(1) Whether they realize it or not, energy corporations behind these projects operate in ways that amplify these injustices. So, too, do regulators who lack the tools, vocabulary, and (in many cases) the authority to articulate and grapple with injustices. Individuals and communities experiencing these injustices encounter friction and frustration when they attempt to communicate with developers or regulators. The affected people may even lack the ability to communicate their concerns in ways that developers or regulators understand.
For example, regulators may be sympathetic to justice concerns but are unable to act if the community cannot point to a specific statutory violation (e.g., air quality or water quality thresholds). Developers, too, may recognize that their projects have negative implications for certain communities (e.g., noise pollution from compressor stations in rural communities, or the inability to subdivide and build multi-generational settlements on family property crossed by pipelines), but developers encounter resistance or opposition when people are unwilling to accept financial compensation for negative impacts. These points of friction frustrate everyone (developers, regulators, and the public), but this research shows how friction has forged coalitions among diverse groups opposed to these infrastructure projects. In the cases of Cove Point and the Atlantic Coast Pipeline, resistance grew from grassroots movements that encountered increasing frustration with decision-making that failed to incorporate various (and highly relevant) categories of justice.
(2) The conclusions of this work add to a growing body of research and personal (or community) experiences confirming that decision-makers (including developers, FERC, and state environmental regulators) operate in an environment ill-equipped to address some of the most pressing social and environmental issues related to fossil fuels. One risk of being so ill-equipped is that decision-makers will be blindsided by opposition. In North Carolina, for example, public statements by Governor Cooper following creation of the $58 million "mitigation fund" by Atlantic Coast Pipeline developers suggest that he believed the fund would ameliorate social justice concerns related to the project. He was blindsided, however, by backlash from a large group of property owners, environmental organizations, faith communities, and Native American tribes, none of whom viewed the pipeline's negative impacts as exchangeable for money. This is only one of many examples related to this particular project; federal and state regulators and energy corporations have been blindsided in other ways. On the whole, I think these examples point to a mismatch between ways in which decision-makers create and regulate fossil fuel infrastructure, and ways in which the infrastructure is actually experienced by front-line communities.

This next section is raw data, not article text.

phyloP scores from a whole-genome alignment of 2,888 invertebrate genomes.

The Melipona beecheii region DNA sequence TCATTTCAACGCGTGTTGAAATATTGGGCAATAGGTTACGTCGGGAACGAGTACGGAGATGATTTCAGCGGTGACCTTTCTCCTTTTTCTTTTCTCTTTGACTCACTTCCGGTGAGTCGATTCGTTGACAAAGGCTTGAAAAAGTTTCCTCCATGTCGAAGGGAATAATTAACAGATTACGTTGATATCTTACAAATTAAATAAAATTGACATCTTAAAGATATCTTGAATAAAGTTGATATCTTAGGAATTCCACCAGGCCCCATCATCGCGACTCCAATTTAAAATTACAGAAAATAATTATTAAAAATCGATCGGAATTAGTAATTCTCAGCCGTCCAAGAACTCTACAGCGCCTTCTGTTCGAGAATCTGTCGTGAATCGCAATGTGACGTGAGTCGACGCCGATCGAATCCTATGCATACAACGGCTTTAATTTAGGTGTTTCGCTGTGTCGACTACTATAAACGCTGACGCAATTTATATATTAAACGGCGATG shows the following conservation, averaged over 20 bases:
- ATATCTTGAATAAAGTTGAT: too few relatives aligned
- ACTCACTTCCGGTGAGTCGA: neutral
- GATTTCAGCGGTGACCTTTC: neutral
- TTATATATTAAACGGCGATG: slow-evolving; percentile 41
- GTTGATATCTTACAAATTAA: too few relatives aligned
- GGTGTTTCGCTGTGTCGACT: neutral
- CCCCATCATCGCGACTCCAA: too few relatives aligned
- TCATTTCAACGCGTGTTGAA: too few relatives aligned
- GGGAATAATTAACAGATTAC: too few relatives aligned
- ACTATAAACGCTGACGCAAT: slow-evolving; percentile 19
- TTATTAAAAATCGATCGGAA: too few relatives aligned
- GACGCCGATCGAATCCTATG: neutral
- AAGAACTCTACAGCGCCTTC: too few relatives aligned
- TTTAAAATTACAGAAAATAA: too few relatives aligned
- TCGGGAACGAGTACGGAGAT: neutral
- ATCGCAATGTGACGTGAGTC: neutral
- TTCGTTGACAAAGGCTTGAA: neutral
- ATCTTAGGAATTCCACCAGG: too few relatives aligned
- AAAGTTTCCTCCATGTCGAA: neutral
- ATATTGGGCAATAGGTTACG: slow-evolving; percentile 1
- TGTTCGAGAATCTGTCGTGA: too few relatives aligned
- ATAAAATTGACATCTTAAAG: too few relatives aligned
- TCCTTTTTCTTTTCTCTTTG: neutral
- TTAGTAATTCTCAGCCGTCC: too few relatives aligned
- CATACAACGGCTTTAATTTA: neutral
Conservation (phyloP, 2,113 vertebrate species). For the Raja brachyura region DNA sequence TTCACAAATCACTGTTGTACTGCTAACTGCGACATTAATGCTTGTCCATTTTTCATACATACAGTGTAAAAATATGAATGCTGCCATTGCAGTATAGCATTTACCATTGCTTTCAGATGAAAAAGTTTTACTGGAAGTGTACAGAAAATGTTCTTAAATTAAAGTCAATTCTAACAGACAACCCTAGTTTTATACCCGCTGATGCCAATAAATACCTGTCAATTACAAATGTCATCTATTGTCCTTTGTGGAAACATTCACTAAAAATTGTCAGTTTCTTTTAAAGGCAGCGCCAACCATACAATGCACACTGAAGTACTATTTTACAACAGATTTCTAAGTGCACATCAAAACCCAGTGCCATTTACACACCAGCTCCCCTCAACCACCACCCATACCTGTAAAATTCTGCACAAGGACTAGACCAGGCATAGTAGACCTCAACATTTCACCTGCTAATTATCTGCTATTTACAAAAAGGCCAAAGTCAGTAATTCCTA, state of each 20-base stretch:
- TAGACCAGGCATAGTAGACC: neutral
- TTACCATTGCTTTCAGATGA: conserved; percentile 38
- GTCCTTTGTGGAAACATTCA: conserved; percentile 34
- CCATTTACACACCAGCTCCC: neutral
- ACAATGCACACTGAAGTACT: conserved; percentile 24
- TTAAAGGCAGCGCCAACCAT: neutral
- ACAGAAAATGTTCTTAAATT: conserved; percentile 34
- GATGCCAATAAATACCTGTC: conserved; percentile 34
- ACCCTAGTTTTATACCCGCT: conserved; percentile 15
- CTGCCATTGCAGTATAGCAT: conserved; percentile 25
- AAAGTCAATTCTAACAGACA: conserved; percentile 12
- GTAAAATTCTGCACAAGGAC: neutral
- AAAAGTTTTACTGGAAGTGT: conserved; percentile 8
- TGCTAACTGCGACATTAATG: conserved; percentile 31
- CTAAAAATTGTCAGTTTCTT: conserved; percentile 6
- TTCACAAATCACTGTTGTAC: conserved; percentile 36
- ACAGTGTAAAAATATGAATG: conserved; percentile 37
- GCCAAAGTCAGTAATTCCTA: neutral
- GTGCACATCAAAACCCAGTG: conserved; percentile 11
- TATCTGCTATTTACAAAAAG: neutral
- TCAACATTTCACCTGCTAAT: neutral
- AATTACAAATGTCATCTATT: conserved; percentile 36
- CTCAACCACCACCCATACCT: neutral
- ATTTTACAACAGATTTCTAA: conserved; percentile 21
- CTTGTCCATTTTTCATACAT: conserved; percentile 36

In summary, I encourage you to read the paper in its entirety. My thoughts are influenced by my deep involvement with communities affected by the Atlantic Coast Pipeline, and your take-aways may differ slightly. This research doesn't cover the story of Native American tribes completely, but the authors admit that the Atlantic Coast Pipeline is an ever-evolving story, which makes research and reporting difficult. Overall, this is important work that helps explain some of the reasons why communities experience friction and frustration when they petition decision-makers for social justice. It should encourage communities to continue working and building alliances to address injustice. I'll close this blog post with a quote from the paper's conclusion:
"What if engaged global citizens could not only identify the energy future we did not want, one of racism and run-away climate change, but also what we did want, with informed consent, agency, respect, and ultimately justice?"